have the confidence that only competence gives us. I teach Wax
Carving Workshops at New Approach- and helped them with this
curriculum. The demos are viewed - hugely magnified- so all
techniques are clear. I’ve had Blaine Lewis teach here, and have seen
the results of his excellent teaching. Here’s the link to the 8 week
program: http://www.newapproachschool.com/html/longpro.html Best of
luck in your new endeavor! -Kate Wolf http://www.katewolfdesigns.com


#11

I guess I disagree with the seemingly “no-brain” view of repair
work. For me, personally, I LOVE repair work. Any and all kinds.
I think there it is an art to be able to size a ring correctly. To
make retips look as good as new, to repair a chain so you can hardly
find the break, but I think also that I am probably an exception to
the rule. I live to fix jewelry. I also like polishing. But I
have seen BAD polishers who can ruin a ring and good polishers that
can finish a job the jeweler started and make rings look new. Repair
is not for every body and definitely, you should create if you can.
My strength is not in designing, so I’ll leave it to you creative
ones…bring me your broken, mangled things so I can Fix them!!!


#12

Another program to consider taking is the 8 week intensive course at
the Revere Academy of Jewelry Arts in San Francisco. Visit their
website at www.revereacademy.com for more or call
415-391-4179. You will be very satisfied with the professionalism of
the facility and staff, and the wonderful experience of studying at
Revere.

Michael David Sturlin, jewelry artist @Michael_David_Sturl1


Michael Sturlin Studio, Scottsdale Arizona USA


#13
    I guess I disagree with the seemingly "no-brain" view of
repair work. ...... but I think also that I am probably an
exception to the rule. 

I don’t think you’d be an exception Mary - at least not amongst the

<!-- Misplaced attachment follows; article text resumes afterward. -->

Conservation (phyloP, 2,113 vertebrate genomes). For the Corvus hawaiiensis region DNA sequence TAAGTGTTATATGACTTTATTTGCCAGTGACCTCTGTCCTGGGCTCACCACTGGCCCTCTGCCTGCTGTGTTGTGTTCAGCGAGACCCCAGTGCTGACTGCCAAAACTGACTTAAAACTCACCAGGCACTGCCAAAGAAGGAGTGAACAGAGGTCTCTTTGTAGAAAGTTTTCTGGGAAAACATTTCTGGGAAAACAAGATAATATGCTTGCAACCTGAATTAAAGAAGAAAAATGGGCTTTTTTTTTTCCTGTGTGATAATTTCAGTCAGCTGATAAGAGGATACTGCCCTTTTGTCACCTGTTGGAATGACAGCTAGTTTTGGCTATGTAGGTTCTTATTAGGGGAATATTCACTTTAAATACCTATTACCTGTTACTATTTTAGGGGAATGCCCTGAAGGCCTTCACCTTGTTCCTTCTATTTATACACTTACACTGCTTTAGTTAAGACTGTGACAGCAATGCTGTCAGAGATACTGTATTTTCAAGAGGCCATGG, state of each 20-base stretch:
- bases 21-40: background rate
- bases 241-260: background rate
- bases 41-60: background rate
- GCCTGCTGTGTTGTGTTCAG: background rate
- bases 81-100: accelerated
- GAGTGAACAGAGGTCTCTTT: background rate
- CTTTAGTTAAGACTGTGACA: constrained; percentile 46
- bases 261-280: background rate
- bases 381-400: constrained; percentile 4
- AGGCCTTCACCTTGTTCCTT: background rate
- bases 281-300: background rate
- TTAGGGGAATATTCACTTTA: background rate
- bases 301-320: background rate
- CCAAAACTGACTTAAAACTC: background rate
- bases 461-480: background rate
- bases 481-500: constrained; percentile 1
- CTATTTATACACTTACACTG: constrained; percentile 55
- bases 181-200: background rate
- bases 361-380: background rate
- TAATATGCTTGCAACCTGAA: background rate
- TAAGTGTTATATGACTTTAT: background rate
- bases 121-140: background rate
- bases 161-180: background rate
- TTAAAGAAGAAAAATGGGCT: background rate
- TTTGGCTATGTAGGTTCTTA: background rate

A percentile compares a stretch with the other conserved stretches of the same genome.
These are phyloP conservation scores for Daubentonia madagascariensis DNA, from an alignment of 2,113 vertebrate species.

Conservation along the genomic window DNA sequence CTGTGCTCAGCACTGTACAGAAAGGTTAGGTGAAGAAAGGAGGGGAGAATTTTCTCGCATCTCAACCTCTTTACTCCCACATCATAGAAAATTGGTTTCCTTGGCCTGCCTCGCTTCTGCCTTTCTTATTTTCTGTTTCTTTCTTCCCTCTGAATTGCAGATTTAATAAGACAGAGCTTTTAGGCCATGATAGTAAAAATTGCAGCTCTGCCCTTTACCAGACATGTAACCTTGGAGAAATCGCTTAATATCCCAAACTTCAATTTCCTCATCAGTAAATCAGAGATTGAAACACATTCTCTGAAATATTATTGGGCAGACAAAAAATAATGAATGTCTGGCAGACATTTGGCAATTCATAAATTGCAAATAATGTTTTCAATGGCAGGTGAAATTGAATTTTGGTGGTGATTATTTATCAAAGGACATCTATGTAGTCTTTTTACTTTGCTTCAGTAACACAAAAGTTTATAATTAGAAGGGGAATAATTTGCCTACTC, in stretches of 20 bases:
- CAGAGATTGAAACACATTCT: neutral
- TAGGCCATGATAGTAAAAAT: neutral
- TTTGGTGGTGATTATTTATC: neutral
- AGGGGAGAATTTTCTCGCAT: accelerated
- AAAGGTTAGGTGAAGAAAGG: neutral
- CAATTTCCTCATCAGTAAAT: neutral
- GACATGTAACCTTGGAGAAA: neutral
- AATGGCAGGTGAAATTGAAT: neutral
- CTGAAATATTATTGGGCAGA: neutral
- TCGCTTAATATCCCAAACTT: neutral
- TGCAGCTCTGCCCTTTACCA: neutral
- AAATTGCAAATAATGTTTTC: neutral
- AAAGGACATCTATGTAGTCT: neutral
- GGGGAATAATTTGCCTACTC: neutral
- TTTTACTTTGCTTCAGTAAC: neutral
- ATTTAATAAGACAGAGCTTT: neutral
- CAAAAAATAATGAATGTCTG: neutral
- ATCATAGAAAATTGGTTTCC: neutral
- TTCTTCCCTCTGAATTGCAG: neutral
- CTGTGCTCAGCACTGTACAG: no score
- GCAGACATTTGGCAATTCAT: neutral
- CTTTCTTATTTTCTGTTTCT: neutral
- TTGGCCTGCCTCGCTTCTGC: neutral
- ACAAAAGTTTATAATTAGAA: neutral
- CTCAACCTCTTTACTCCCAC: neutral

good artisans! It takes love of the work and heaps of
experience-based knowledge and sometimes courage and a fair whack of
luck to consistently repair or restore peoples valued stuff well.
The rewards aren’t all monetary (many unusual repairs are loss-makers
if you listen to your bean-counter) but there is a special joy in
fixing the “unfixable” or seeing the light in the eyes of someone
whose treasured (but dollar-valueless) keepsake shines better than
when Grandma was given it new.

Al Heywood


#14

Please note that I don’t think that repair is “no brain” stuff. It takes
a LOT of thinking in order to repair some pieces. It’s just that many
young people go into the trade hoping to create and find that there’s no
room for them to do anything other than repeat old, tired designs
because many (not all!) retail outlets will only sell these.

Tony Konrath
Gold and Stone

http://www.goldandstone.com


#15

i rembered last night about some other schools! penland school of
crafts, haystack mountian school, arrowcraft school of crafts, john c
campbell…they all have 1 or 2 week classes in a huge variety of
topics. they are fun to attend, and chock full of info for a beginner
or a professional! check out www.penland.org as penland is my
favorite! i am getting ready to go there for 2 weeks to assist in a
stone setting and casting class.

joanna gollberg


#16
i rembered last night about some other schools!  penland
school of crafts, haystack mountian school, arrowcraft school of
crafts, 

I think that you mean Arrowmont not Arrowcraft. This is the only one
on this list that I have attended and I can recommend it. Of course,
it depends on the instructor and the particular subject and you as
far as what you learn. The studio setup is excellent.

Marilyn Smith